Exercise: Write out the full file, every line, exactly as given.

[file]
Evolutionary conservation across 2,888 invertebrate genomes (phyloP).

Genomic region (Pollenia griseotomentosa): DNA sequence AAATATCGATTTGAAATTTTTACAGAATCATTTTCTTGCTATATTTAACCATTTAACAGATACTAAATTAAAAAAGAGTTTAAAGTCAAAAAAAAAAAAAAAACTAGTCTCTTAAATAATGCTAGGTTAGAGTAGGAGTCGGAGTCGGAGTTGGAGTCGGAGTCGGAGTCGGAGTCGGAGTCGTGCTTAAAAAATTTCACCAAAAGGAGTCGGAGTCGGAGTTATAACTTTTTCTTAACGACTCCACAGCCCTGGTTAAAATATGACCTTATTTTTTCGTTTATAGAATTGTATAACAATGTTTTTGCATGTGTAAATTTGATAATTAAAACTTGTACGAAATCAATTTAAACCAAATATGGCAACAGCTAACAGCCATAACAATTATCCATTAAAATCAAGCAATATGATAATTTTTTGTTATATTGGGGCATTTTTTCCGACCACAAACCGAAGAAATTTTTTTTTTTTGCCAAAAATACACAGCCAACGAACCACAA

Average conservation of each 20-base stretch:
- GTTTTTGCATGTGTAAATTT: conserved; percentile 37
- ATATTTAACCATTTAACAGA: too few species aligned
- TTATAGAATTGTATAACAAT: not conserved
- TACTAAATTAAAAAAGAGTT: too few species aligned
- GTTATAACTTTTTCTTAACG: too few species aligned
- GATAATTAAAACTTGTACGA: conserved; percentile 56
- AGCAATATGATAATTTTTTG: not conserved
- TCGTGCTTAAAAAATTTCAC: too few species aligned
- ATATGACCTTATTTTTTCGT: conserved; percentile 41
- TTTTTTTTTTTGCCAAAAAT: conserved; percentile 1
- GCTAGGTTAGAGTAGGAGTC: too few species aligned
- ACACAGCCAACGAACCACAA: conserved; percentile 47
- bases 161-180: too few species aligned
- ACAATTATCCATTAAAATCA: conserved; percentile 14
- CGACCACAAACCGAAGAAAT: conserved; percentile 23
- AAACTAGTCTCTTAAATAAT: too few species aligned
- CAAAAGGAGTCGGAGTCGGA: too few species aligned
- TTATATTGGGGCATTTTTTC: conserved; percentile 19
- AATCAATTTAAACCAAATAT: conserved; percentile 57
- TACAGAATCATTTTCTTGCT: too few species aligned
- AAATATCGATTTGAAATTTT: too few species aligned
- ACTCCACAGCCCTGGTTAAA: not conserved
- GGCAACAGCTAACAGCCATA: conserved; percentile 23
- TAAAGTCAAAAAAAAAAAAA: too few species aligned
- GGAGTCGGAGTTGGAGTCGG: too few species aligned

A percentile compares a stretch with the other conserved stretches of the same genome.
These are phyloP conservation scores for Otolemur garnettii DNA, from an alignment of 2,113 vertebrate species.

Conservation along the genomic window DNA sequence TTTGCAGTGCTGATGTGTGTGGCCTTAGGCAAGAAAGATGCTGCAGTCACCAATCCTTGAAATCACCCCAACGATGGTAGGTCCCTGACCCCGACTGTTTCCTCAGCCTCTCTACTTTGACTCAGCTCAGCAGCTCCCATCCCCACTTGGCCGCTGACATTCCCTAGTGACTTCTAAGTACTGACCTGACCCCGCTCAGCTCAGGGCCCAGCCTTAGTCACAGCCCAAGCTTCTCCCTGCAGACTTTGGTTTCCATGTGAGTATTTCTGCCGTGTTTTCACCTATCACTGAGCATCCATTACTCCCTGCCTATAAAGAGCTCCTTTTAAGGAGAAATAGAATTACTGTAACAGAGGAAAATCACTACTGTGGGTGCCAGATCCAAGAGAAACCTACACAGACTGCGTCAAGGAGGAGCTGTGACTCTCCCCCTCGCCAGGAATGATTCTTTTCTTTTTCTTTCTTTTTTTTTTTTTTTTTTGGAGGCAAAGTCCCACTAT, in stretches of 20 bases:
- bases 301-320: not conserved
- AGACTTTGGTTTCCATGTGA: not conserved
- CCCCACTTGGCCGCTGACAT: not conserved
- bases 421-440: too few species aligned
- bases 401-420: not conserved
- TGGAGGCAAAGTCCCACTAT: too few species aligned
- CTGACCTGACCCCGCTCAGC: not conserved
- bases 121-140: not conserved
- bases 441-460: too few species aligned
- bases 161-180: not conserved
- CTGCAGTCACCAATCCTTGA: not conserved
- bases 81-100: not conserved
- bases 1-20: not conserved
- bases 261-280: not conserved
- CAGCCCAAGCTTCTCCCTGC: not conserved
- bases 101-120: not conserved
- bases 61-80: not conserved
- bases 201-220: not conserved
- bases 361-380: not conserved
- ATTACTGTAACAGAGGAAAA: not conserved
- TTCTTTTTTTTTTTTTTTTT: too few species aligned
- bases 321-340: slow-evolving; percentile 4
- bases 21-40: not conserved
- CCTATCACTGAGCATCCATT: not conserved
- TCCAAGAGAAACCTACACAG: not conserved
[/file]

Evolutionary conservation across 2,888 invertebrate genomes (phyloP).

Genomic region (Pollenia griseotomentosa): DNA sequence AAATATCGATTTGAAATTTTTACAGAATCATTTTCTTGCTATATTTAACCATTTAACAGATACTAAATTAAAAAAGAGTTTAAAGTCAAAAAAAAAAAAAAAACTAGTCTCTTAAATAATGCTAGGTTAGAGTAGGAGTCGGAGTCGGAGTTGGAGTCGGAGTCGGAGTCGGAGTCGGAGTCGTGCTTAAAAAATTTCACCAAAAGGAGTCGGAGTCGGAGTTATAACTTTTTCTTAACGACTCCACAGCCCTGGTTAAAATATGACCTTATTTTTTCGTTTATAGAATTGTATAACAATGTTTTTGCATGTGTAAATTTGATAATTAAAACTTGTACGAAATCAATTTAAACCAAATATGGCAACAGCTAACAGCCATAACAATTATCCATTAAAATCAAGCAATATGATAATTTTTTGTTATATTGGGGCATTTTTTCCGACCACAAACCGAAGAAATTTTTTTTTTTTGCCAAAAATACACAGCCAACGAACCACAA

Average conservation of each 20-base stretch:
- GTTTTTGCATGTGTAAATTT: conserved; percentile 37
- ATATTTAACCATTTAACAGA: too few species aligned
- TTATAGAATTGTATAACAAT: not conserved
- TACTAAATTAAAAAAGAGTT: too few species aligned
- GTTATAACTTTTTCTTAACG: too few species aligned
- GATAATTAAAACTTGTACGA: conserved; percentile 56
- AGCAATATGATAATTTTTTG: not conserved
- TCGTGCTTAAAAAATTTCAC: too few species aligned
- ATATGACCTTATTTTTTCGT: conserved; percentile 41
- TTTTTTTTTTTGCCAAAAAT: conserved; percentile 1
- GCTAGGTTAGAGTAGGAGTC: too few species aligned
- ACACAGCCAACGAACCACAA: conserved; percentile 47
- bases 161-180: too few species aligned
- ACAATTATCCATTAAAATCA: conserved; percentile 14
- CGACCACAAACCGAAGAAAT: conserved; percentile 23
- AAACTAGTCTCTTAAATAAT: too few species aligned
- CAAAAGGAGTCGGAGTCGGA: too few species aligned
- TTATATTGGGGCATTTTTTC: conserved; percentile 19
- AATCAATTTAAACCAAATAT: conserved; percentile 57
- TACAGAATCATTTTCTTGCT: too few species aligned
- AAATATCGATTTGAAATTTT: too few species aligned
- ACTCCACAGCCCTGGTTAAA: not conserved
- GGCAACAGCTAACAGCCATA: conserved; percentile 23
- TAAAGTCAAAAAAAAAAAAA: too few species aligned
- GGAGTCGGAGTTGGAGTCGG: too few species aligned

A percentile compares a stretch with the other conserved stretches of the same genome.
These are phyloP conservation scores for Otolemur garnettii DNA, from an alignment of 2,113 vertebrate species.

Conservation along the genomic window DNA sequence TTTGCAGTGCTGATGTGTGTGGCCTTAGGCAAGAAAGATGCTGCAGTCACCAATCCTTGAAATCACCCCAACGATGGTAGGTCCCTGACCCCGACTGTTTCCTCAGCCTCTCTACTTTGACTCAGCTCAGCAGCTCCCATCCCCACTTGGCCGCTGACATTCCCTAGTGACTTCTAAGTACTGACCTGACCCCGCTCAGCTCAGGGCCCAGCCTTAGTCACAGCCCAAGCTTCTCCCTGCAGACTTTGGTTTCCATGTGAGTATTTCTGCCGTGTTTTCACCTATCACTGAGCATCCATTACTCCCTGCCTATAAAGAGCTCCTTTTAAGGAGAAATAGAATTACTGTAACAGAGGAAAATCACTACTGTGGGTGCCAGATCCAAGAGAAACCTACACAGACTGCGTCAAGGAGGAGCTGTGACTCTCCCCCTCGCCAGGAATGATTCTTTTCTTTTTCTTTCTTTTTTTTTTTTTTTTTTGGAGGCAAAGTCCCACTAT, in stretches of 20 bases:
- bases 301-320: not conserved
- AGACTTTGGTTTCCATGTGA: not conserved
- CCCCACTTGGCCGCTGACAT: not conserved
- bases 421-440: too few species aligned
- bases 401-420: not conserved
- TGGAGGCAAAGTCCCACTAT: too few species aligned
- CTGACCTGACCCCGCTCAGC: not conserved
- bases 121-140: not conserved
- bases 441-460: too few species aligned
- bases 161-180: not conserved
- CTGCAGTCACCAATCCTTGA: not conserved
- bases 81-100: not conserved
- bases 1-20: not conserved
- bases 261-280: not conserved
- CAGCCCAAGCTTCTCCCTGC: not conserved
- bases 101-120: not conserved
- bases 61-80: not conserved
- bases 201-220: not conserved
- bases 361-380: not conserved
- ATTACTGTAACAGAGGAAAA: not conserved
- TTCTTTTTTTTTTTTTTTTT: too few species aligned
- bases 321-340: slow-evolving; percentile 4
- bases 21-40: not conserved
- CCTATCACTGAGCATCCATT: not conserved
- TCCAAGAGAAACCTACACAG: not conserved